Robotics and Intelligent Machines
I developed a fast kinetic Monte Carlo (kMC) simulator and applied it to a study of the geometrical scaling and statistical properties of resistive random access memories (ReRAMs). These devices are under intense investigation because they are promising alternatives to flash-based nonvolatile memories, which are not expected to scale to dimensions below ~20nm. "Forming" is performed just after manufacturing to functionalize the ReRAM by creating a conductive filament whose resistance is then modulated to encode "0" or "1" memory states. Since forming is a one-time process and since the underlying physics is stochastic in nature, statistically meaningful experimental characterizations of filament formation are difficult to perform and are not available. I addressed this problem by developing a simulator that captures the unique physics of ReRAMs: strongly coupled ionic and electronic transport. I treat the electronic effects using equivalent resistor networks, and oxygen vacancy/ion effects using kMC. The distribution of vacancies determines the linear/nonlinear elements of the resistor network, and the heat generated by electron flow in this network determines the vacancy/ion generation rates in kMC. Using this simulator, I found that the critical voltage V_f at which the filament forms depends roughly linearly on device thickness and logarithmically on device width. I motivate the thickness dependence using an effective field argument, and then offer a plausible statistical argument to explain the width dependence. I also investigated the effects of (a) external temperature, (b) voltage ramp rate and (c) maximum current at forming on V_f and its variability.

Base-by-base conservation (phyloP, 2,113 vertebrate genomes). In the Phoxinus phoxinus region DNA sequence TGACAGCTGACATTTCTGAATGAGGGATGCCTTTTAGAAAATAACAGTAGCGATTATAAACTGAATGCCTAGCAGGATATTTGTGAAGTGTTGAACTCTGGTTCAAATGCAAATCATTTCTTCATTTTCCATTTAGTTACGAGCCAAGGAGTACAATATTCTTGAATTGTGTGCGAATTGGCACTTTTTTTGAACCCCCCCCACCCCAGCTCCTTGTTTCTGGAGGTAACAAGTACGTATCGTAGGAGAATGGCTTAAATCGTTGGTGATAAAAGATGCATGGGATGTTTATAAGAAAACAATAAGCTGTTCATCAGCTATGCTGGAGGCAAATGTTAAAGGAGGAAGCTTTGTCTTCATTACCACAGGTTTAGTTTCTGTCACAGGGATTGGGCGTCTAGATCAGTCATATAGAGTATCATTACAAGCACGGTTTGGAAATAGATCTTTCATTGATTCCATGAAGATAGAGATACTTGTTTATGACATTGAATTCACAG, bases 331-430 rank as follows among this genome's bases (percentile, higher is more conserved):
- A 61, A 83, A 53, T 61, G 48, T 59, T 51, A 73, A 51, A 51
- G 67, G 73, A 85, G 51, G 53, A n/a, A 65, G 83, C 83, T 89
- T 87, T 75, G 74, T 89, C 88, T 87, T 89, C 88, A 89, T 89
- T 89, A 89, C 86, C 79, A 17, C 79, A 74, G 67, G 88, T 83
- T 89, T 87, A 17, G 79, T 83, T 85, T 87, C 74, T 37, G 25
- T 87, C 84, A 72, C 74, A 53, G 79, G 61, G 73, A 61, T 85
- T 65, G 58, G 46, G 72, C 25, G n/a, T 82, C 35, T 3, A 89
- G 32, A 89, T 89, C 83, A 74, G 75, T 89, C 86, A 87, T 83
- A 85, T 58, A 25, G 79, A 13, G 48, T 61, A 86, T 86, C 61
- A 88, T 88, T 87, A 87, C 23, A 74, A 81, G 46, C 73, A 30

Second Award of $2,000